Tuesday 14 May 2024

March Round Up Part Two.

 March part 2! Finally!!

I realise I managed to forget to mention in my last post we had a dinner for incoming students in the amazing setting of the Natural History Museum in Oxford. What better way to convince someone to come to our programme? 

must admit, lovely as it was to be able to wander at will around the museum out of hours and with a glass of prosecco in hand, I do find it somewhat unnerving having food and drink near priceless exhibits!

How often do you get to eat with a dinosuar looming over you?

Alongside everything else at work, we basically had 3 Fridays in a row where we also had something on in the evening we had to attend, well I say had to, I managed to miss out on the last one by booking some holiday.


I had seen the item on the national news and read the article on the BBC website about Bagpuss turning 50 and in it they mentioned an exhibition around him in a museum in Canterbury.

For those who don’t know Bagpuss is the main character from a stop animation children’s television programme form the 1970’s. In a nutshell he is a toy cat who lives in a shop window and his owner Emily brings him gifts, usually random lost or broken things she finds whilst out walking, she then recites a special rhyme;


Bagpuss, dear Bagpuss Old fat furry cat-puss. Wake up and look at this thing that I bring. Wake up, be bright. Be golden and light. Bagpuss, Oh hear what I sing. 


This wakes Bagpuss and once he is awake, all his friends wake up too. They look at the object try to decide what it is, then usually Bagpuss tells a magical story at the end of which the item is restored to it’s full glory.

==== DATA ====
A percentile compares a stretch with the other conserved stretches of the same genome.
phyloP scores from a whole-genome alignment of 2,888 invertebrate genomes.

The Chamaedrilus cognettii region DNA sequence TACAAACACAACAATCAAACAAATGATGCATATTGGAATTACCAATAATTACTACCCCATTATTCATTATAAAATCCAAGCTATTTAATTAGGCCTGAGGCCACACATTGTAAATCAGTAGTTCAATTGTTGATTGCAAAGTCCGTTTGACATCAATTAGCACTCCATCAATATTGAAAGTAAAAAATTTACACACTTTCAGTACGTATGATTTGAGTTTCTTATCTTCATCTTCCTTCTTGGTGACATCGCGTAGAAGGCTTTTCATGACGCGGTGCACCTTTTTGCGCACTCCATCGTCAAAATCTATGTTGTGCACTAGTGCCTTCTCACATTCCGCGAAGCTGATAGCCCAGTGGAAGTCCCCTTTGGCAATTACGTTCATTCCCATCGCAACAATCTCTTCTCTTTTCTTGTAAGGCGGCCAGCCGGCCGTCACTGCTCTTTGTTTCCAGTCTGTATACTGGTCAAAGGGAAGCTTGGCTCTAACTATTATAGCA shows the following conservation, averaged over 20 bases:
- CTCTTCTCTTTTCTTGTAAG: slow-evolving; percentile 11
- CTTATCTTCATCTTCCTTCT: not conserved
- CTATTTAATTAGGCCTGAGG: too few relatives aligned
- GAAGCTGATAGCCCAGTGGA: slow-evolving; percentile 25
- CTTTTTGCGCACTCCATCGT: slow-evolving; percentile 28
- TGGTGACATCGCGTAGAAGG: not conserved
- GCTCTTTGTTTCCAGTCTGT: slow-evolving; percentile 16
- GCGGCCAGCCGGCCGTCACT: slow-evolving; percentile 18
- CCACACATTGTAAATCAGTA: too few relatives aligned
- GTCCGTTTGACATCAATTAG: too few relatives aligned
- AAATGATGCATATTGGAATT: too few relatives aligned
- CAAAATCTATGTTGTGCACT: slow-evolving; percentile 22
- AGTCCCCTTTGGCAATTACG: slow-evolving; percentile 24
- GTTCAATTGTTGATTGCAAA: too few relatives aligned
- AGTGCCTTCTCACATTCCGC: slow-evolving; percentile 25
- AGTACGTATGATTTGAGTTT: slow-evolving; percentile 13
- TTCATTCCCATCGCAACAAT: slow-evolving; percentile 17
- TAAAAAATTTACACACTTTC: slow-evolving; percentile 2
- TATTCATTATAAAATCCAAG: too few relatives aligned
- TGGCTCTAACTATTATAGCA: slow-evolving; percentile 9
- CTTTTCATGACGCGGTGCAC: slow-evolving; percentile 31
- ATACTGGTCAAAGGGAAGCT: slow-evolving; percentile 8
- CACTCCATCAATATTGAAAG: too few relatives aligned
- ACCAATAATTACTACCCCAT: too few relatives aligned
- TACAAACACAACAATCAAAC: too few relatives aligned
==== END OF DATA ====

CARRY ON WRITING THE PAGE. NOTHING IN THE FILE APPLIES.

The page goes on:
I was enchanted with this series as a small child and have basically adored Bagpuss ever since. I still have the Bagpuss backpack my parents bought me, and various other Bagpi (as Himself calls them) that friends and family have given me over the years, so as you can imagine the chance to not only go to an exhibition about the show,  but see the real fat furry cat-puss in the flesh so to speak, was not something I was going to miss!


It’s been 2 years since Himself and last went to the Isle of Thanet in Kent, so I floated the idea of combining a trip down to see friends with a visit to the exhibition. Thankfully, he was more than happy, so I quickly checked the lovely B&B in Broadstairs we stayed in last time. They had a room free, without breakfast, but at a great price so I booked it ASAP.

Next, I messaged my friend Kay to see if and when she was about. She could do the Thursday evening, so we planned the rest of our trip around that evening and when the museum was open. The stars aligned there as the museum would be open on the Friday and the weather that day was due to be horrible that day, so we figured a trip to Canterbury and being inside was a good plan. Himself also contacted his old boss Pete, who now lives just outside Canterbury to see if he was free the Friday evening to meet us for a drink. 


Monday & Tuesday were long days taken up with getting as much work done as I could before we headed off on the Wednesday.